Does this help?



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DavidvdW
Posted: 2009 May 13 at 8:43am | IP Logged Quote DavidvdW

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Yeah this is correct. In modern culture we have the "good angel" and the "bad angel" that whisper advice, nefarious or benign to us but we remain in charge of the decision.

There is another sense to this word and that is "fate" or "calling" - that is the daimon is the predetermined course of our lives - a notion that our modern zeitgeist is perhaps not as comfortable with.

This is the sense in which James Hillman uses the term.


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Invisible
Posted: 2009 May 15 at 10:37pm | IP Logged Quote Invisible
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Echoing the Myth of Er - Plato’s paradeigma?

"A notion that our modern zeitgeist is perhaps not as comfortable with"…the daimon, not exactly a part of religious, nativism or empiricism’s discourse?

I say that Socrates had no other choice but to face imprisonment and eventual execution…to do otherwise would have undermined, even disavowed his work, his life. Perhaps Socrates did as his daimon spoke – maybe it was his daimon that told him not to flee?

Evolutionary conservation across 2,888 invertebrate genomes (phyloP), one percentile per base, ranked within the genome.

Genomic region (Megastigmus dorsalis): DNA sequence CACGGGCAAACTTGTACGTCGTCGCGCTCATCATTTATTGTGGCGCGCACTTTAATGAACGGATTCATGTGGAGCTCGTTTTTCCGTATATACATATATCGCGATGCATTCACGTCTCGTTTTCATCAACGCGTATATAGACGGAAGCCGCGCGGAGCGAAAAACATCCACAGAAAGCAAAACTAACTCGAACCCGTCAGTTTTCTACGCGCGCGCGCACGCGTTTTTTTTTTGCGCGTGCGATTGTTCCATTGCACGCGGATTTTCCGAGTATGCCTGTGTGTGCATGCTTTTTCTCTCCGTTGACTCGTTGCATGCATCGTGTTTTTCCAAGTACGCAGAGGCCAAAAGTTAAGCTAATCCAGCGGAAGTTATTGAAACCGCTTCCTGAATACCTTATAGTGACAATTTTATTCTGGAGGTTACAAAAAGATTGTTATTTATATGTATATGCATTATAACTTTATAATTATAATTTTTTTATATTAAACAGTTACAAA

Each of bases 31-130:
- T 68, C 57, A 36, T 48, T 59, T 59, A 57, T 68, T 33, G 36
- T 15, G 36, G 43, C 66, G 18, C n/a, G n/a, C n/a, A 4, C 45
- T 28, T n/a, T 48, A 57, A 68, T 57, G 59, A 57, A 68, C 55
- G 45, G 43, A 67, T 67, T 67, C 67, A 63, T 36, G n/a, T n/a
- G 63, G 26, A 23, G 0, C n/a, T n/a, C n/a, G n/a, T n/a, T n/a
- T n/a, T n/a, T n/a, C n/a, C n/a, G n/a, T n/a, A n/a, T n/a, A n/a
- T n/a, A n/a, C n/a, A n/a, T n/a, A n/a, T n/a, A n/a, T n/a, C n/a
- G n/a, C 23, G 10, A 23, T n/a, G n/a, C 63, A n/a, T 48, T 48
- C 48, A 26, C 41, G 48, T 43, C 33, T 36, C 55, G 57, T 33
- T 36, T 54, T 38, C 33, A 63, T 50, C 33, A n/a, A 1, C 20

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judi
Posted: 2009 June 20 at 1:34pm | IP Logged Quote judi

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In training psychologists for many years I always aimed to take them on a journey where they would not become "real" psychologists. The greates compliment I get from clients is when they say"Judy, you are not like a real psychologist!"

I have no handbook, walk in the darkness with others; am always filled with uncertainty.

For me it is always about merging of souls for a short time, often a sacred place.

Thanks David for the quote.

I seldom go to this site and I realise that I must visit more.

If this happens there is healing for both of us.

 
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judi
Posted: 2009 June 20 at 1:36pm | IP Logged Quote judi

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Woops ...The healing is for me and the person..

not for me and David as it reads!

 
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Jason